There is a global farm crisis underway as we speak. And India is not the epicentre of it. The crisis has two defining features – stagnant or falling agrarian incomes, and an extraordinary high suicide rates among farmers.

In the US, it has been reported that the rate of suicide among farmers is twice that of military veterans – until now considered the most vulnerable section to suicide. The US farm crisis becomes even more glaring when one looks at the farm incomes. According to the United States Department of Agriculture, the median income for farmers in 2018 is expected to be – $1,316. Yes you read that right.

That is a minus $1,316. Farmers in the US generate negative returns from farming. The only way they manage to sustain themselves is by off-farm activities (i.e. any economic activity besides farming and livestock). Off-farm activities contribute 90 per cent to the income of an average American farm household.

By comparison, India records 12,000 farmer suicides a year in a population of over a billion. Compared to the staggering numbers in the rest of the world, the Indian figures appear mild.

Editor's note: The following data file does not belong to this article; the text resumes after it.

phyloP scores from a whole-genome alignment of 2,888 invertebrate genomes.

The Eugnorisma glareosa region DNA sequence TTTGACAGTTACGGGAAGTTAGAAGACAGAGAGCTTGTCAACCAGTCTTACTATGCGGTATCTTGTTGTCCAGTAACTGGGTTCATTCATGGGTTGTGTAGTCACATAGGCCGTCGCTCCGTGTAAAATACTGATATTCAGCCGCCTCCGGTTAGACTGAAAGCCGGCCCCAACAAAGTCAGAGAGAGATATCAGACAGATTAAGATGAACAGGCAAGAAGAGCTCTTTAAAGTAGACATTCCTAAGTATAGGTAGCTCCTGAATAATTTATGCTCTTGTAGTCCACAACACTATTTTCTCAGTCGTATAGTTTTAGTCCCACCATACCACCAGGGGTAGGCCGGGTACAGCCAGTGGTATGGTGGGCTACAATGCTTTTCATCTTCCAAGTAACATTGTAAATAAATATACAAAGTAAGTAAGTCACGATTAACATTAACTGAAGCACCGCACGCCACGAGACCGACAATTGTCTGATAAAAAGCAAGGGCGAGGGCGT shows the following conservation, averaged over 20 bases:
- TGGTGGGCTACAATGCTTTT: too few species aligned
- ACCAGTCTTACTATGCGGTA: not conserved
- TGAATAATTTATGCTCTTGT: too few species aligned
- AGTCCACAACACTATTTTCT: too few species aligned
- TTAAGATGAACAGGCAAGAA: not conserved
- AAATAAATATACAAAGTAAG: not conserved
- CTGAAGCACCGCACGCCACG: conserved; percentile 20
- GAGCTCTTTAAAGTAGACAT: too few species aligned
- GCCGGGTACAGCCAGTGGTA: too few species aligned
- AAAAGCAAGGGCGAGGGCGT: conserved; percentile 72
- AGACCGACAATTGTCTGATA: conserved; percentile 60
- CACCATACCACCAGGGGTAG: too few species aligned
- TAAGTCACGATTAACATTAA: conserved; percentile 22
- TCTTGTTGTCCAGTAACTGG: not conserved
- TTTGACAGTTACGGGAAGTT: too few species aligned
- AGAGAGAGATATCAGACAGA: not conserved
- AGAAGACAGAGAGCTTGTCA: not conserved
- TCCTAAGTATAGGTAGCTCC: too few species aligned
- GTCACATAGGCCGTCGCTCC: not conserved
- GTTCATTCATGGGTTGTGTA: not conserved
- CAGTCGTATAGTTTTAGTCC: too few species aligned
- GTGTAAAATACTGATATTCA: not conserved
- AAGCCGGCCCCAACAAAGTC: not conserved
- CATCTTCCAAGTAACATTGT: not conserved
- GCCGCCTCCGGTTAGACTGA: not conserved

If the numbers are so bad everywhere, why should it be seen as a crisis plaguing only India?

The answer lies in the percentages. Less than 1 per cent of the American population depends on farming for a livelihood. This explains why the farm crisis in the US and the developed world receives so little attention. In India, on the other hand, roughly 25 per cent of the workforce is directly employed as cultivators and when allied sectors such as fisheries and forestry are also taken into account, roughly 50 per cent of the country’s workforce makes its living out of agriculture.

What Is Causing The Farm Crisis?

The reasons are many. But perhaps the single most important factor is that in the 21st century, agriculture is simply not a profitable venture. The prices of commodities have been going down over the last century while the prices of farm inputs such as fuel, fertilisers, power etc have been going up exponentially. In this racket everybody makes a small fortune – from the oilmen to the farm equipment makers to the seller of fertilisers and chemicals. The only one who ends up selling his produce below cost is the farmer.

Add to this the curse of global warming and the vagaries of the weather where an entire year’s worth of hard labour can be wiped off in one night of bad weather, and you get a crash course in doing agriculture in the 21st century.

How Then Do Farmers Survive?